• Storage Computer Corporation used to call a cached version of RAID 3 and 4, RAID 7. Storage Computer Corporation is now defunct.
  • EMC Corporation used to offer RAID S as an alternative to RAID 5 on their Symmetrix systems. Their latest generations of Symmetrix, the DMX and the V-Max series, do not support RAID S (instead they support RAID 1, RAID 5 and RAID 6.)
  • The ZFS filesystem, available in Solaris, OpenSolaris and FreeBSD, offers RAID-Z, which solves RAID 5's write hole problem.
  • Hewlett-Packard's Advanced Data Guarding (ADG) is a form of RAID 6.
  • NetApp's Data ONTAP uses RAID-DP (also referred to as "double", "dual", or "diagonal" parity), is a form of RAID 6, but unlike many RAID 6 implementations, does not use distributed parity as in RAID 5. Instead, two unique parity disks with separate parity calculations are used. This is a modification of RAID 4 with an extra parity disk.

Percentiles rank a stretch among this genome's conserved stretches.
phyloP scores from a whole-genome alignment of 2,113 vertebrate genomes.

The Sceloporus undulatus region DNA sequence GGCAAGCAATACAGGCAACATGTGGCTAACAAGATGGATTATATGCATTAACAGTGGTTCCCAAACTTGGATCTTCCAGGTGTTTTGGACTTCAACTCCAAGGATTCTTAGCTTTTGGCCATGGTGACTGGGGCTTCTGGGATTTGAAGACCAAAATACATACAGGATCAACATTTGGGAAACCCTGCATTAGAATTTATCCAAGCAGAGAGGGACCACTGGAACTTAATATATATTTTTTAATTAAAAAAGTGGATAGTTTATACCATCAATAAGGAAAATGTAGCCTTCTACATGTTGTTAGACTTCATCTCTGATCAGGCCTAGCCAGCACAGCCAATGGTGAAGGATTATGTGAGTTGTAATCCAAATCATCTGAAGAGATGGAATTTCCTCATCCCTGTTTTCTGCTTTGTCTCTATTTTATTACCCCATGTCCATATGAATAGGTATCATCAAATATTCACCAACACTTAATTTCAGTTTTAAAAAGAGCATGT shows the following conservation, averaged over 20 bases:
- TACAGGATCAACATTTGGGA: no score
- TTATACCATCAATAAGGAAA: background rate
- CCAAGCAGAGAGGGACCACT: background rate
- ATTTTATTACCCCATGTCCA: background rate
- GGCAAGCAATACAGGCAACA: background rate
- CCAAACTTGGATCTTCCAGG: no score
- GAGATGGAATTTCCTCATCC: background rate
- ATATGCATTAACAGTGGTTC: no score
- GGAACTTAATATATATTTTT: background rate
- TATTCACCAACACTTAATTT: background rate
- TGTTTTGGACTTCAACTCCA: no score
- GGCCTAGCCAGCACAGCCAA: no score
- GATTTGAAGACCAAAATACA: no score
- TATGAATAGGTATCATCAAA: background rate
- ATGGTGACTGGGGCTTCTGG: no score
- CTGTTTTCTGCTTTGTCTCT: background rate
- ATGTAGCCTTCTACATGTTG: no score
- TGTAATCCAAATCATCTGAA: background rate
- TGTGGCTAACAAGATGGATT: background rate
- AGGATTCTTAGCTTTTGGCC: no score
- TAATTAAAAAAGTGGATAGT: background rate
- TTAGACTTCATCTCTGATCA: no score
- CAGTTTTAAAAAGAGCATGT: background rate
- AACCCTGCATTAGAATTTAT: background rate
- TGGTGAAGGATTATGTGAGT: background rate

• Accusys Triple Parity (RAID TP) implements three independent parities by extending RAID 6 algorithms on its FC-SATA and SCSI-SATA RAID controllers to tolerate three-disk failure.
  • Linux MD RAID10 (RAID 10) implements a general RAID driver that defaults to a standard RAID 1 with 2 drives, and a standard RAID 1+0 with four drives, but can have any number of drives, including odd numbers. MD RAID 10 can run striped and mirrored, even with only two drives with the f2 layout (mirroring with striped reads, giving the read performance of RAID 0; normal Linux software RAID 1 does not stripe reads, but can read in parallel).<ref>[8], question 4</ref><ref>Format:Cite web</ref><ref name="layton-lm"></ref>